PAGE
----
One thing Cook Off has over the DS game is that the recipes generally include lengthier strings of minigames. Most of the minigames can still be beaten in 30 seconds or less, but these longer recipes do at least make the process of making a dish feel a bit more involved. Unfortunately, Cook Off can't shake the shallow feel of the DS game. Like Cooking Mama on the DS, Cook Off isn't paced very well. Each time you complete a minigame, you're spit back out into the main menu for that dish, and you have to manually click on the next minigame to progress. Half the fun of an oddball minigame collection like this is how the games are presented in terms of challenge, and here there's very little. Unlike something along the lines of WarioWare: Smooth Moves, there's no unpredictable element to Cooking Mama. You pretty much know exactly which minigame is coming up, and odds are you've probably played some form of it already in one of the previous recipes, so you already know what to do. The greatest challenge the game has to offer is getting a grip on the controls. There's no challenge to be found within the recipes themselves.
It's to the game's benefit, then, that it includes multiplayer support. You and a friend can compete in split-screen mode to try to complete any of the various dishes by competing to finish each minigame the quickest and with the most accuracy. Like the single-player component, your grades tally up into a final score, and the one with the highest score at the end is the winner. As you might expect, this type of gameplay is considerably better when played against others, as there's actually a legit sense of challenge. The problem is that because the controls aren't fully reliable, there are times where you'll screw up just because the remote wasn't responding the right way, which is more than a little frustrating. There's also a CPU versus mode that provides the same basic multiplayer against a computer opponent, which is OK if you're friendless.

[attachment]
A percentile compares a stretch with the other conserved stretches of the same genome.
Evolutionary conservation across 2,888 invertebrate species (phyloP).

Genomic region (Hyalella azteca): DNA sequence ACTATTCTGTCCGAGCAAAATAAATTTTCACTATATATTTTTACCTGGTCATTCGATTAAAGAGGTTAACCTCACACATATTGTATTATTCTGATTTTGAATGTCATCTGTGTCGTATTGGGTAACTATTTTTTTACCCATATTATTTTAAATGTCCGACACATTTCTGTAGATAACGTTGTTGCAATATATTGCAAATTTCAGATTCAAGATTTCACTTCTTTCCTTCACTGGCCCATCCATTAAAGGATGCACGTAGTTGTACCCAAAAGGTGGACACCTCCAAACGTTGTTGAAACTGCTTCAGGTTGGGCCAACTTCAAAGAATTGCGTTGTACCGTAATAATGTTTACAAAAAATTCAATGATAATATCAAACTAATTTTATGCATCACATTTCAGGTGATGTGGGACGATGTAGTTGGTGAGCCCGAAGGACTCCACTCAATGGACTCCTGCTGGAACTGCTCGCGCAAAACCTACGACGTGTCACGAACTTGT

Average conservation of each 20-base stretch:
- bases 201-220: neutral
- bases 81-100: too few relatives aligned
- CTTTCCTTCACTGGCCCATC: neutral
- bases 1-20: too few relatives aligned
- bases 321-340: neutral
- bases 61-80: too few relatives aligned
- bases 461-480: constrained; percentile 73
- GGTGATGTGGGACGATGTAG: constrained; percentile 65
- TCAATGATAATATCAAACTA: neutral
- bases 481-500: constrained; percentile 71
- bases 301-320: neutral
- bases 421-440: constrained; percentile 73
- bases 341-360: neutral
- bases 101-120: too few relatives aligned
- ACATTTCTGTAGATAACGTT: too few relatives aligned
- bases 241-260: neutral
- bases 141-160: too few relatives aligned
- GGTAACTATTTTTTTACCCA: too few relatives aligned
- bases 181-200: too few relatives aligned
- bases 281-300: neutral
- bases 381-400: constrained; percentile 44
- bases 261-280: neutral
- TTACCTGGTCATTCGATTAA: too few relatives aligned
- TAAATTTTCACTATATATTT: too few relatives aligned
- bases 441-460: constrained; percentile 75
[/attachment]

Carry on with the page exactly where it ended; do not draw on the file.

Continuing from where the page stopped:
Cooking Mama hasn't seen much presentational alteration since its DS days. The graphics are the same brand of cartoony, colorful still shots with little 3D renderings of some of the ingredients and utensils where required. By no means does the game look awful or anything. It's roughly on par with how Trauma Center looked when it made the jump from DS to the Wii, in that the art style is nice enough but the game isn't anything you would call "impressive." There's a bit more audio to be heard in the Wii version of Cooking Mama. Mama herself actually talks now, and though she has only a few key phrases (some of which are practically indecipherable due to an extremely thick Japanese accent), she's a cheery presence that adds to the game's cute factor. The soundtrack is also exceedingly upbeat, but not in an obnoxious way.
It's unfortunate that the developer of Cooking Mama: Cook Off didn't improve upon the original DS game's formula for the Wii release. Instead of actually tweaking or improving the game design, the developer left the same stagnant progression intact. While one might argue that the key focus of this version was to make the Wii controls work, the sad fact is that they don't--at least, not on a consistent basis. Nothing about Cook Off, save for the inclusion of basic multiplayer, is an improvement over what Cooking Mama offered on the DS. Perhaps if Cook Off were a budget-priced title, it might be worth a look simply for some of its cutesy charm and multiplayer competition; but at a full $50 price, Cooking Mama: Cook Off isn't worth it.